The Office for National Statistics has just published its annual population estimates for mid-2018. I have updated a map I first produced two years ago, showing how each area’s population has changed between 2008 and 2018. As well as the colour-coding, you can see the percentage change by hovering over an area. The data is derived from sheet MYE5 of this spreadsheet.
There are 14 council areas whose populations have fallen over the decade (shown in blue), while the UK’s population as whole grew by 7.5%. Most of them are rural and coastal areas: in England they include Cumbria, the Isles of Scilly and (an exception to the rural bit) Blackpool; in Wales, Ceredigion, Powys and Blaenau Gwent. In Scotland, seven council areas have fallen in population, mostly on the west coast: Argyll and Bute, Dumfries and Galloway, Na h-Eileanan Siar (the Western Isles), Inverclyde, North Ayrshire, South Ayrshire and West Dunbartonshire.
Continue reading “Littler Britain: the 14 council areas with falling populations”
Tyneside in England’s north-east has a revived centre for everyone in Newcastle and Gateshead, but its coastal edges are struggling, like Whitley Bay, or moving upscale like Tynemouth. It’s like Britain in miniature.
Originally published on Beacon.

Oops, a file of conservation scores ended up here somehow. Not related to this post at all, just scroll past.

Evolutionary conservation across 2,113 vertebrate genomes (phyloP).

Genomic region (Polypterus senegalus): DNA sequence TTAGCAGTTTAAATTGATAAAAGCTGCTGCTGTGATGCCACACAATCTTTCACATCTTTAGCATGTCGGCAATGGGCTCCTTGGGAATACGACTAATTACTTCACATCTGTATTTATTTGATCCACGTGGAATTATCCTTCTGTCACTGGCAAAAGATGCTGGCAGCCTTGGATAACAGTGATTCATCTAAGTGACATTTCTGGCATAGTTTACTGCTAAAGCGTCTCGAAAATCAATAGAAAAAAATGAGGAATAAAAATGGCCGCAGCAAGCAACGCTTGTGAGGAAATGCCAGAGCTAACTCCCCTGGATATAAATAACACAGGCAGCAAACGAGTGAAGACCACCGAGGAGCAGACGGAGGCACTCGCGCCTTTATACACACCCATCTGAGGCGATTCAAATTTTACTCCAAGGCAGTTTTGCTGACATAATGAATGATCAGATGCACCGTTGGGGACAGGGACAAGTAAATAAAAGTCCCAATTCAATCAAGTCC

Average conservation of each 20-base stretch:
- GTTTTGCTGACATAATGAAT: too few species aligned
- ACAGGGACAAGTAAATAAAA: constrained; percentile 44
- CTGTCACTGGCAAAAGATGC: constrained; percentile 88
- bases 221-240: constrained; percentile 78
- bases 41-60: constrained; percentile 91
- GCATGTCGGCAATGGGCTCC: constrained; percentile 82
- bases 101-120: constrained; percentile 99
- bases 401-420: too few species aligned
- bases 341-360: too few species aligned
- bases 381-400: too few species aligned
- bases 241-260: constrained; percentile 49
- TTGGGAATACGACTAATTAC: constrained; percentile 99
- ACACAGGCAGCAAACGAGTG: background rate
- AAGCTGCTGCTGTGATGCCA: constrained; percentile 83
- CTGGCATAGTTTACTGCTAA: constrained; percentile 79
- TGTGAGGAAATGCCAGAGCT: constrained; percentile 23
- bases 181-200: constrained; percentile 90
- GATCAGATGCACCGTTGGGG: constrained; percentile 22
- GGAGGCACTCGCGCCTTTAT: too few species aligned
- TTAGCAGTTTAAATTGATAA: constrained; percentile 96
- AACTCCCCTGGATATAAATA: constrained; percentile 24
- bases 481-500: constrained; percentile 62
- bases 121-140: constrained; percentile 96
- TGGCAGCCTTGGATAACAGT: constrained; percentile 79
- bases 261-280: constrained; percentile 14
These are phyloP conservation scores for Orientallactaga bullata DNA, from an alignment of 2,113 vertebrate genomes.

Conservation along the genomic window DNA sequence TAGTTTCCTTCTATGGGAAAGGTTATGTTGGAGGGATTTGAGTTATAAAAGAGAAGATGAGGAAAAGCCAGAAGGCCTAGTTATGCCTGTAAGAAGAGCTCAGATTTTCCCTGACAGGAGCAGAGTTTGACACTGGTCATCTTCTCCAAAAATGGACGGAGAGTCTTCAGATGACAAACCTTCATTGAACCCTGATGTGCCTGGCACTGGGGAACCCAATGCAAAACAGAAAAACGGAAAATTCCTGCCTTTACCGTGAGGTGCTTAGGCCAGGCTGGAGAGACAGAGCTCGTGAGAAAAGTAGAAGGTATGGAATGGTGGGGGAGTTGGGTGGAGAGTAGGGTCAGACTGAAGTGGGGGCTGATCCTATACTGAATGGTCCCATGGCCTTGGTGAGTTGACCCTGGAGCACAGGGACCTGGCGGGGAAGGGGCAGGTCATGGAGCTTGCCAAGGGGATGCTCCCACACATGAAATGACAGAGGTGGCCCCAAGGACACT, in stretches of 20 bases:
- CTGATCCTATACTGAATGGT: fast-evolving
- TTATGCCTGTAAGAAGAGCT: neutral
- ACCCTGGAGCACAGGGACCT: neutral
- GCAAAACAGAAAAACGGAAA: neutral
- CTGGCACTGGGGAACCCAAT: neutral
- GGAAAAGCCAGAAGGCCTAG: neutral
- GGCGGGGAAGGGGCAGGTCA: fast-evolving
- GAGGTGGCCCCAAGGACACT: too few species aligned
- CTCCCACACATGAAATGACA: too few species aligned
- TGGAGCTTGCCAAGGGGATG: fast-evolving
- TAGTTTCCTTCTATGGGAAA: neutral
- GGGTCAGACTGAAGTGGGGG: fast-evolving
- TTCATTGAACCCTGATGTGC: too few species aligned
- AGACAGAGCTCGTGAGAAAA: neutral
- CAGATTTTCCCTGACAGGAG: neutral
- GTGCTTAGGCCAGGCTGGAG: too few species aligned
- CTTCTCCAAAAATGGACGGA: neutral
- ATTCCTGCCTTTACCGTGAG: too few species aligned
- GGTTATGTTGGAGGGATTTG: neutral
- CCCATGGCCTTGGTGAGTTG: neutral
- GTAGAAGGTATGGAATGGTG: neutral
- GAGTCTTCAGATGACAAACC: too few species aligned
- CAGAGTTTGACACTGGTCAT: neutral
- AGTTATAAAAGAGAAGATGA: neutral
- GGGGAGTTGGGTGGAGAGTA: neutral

Continue reading “From Tynemouth chic to Whitley Bay, where every day is like Sunday”
Following my article on Goonhilly Earth Station in December, The Register has published the other piece I researched while visiting Cornwall last autumn: on how Guglielmo Marconi, an Italian working in Britain, transmitted a signal from Newfoundland to Cornwall and changed the world.
The article is based on two sites on The Lizard peninsula, the southernmost part of Great Britain: the Lizard Wireless Hut, right on its southern edge, and the Marconi Centre and Wireless Field, just above Poldhu Cove on the peninsula’s western coast. Continue reading “Marconi on The Lizard: article on radio history for The Register”
The Second World War still looms large in Britain’s popular culture, in comedies and in documentaries about the Nazis. Germany has moved on; with most Britons now too young to remember, we need to do the same.
First published on Beacon.
Continue reading “70 years after D-Day, we need to stop mentioning the war”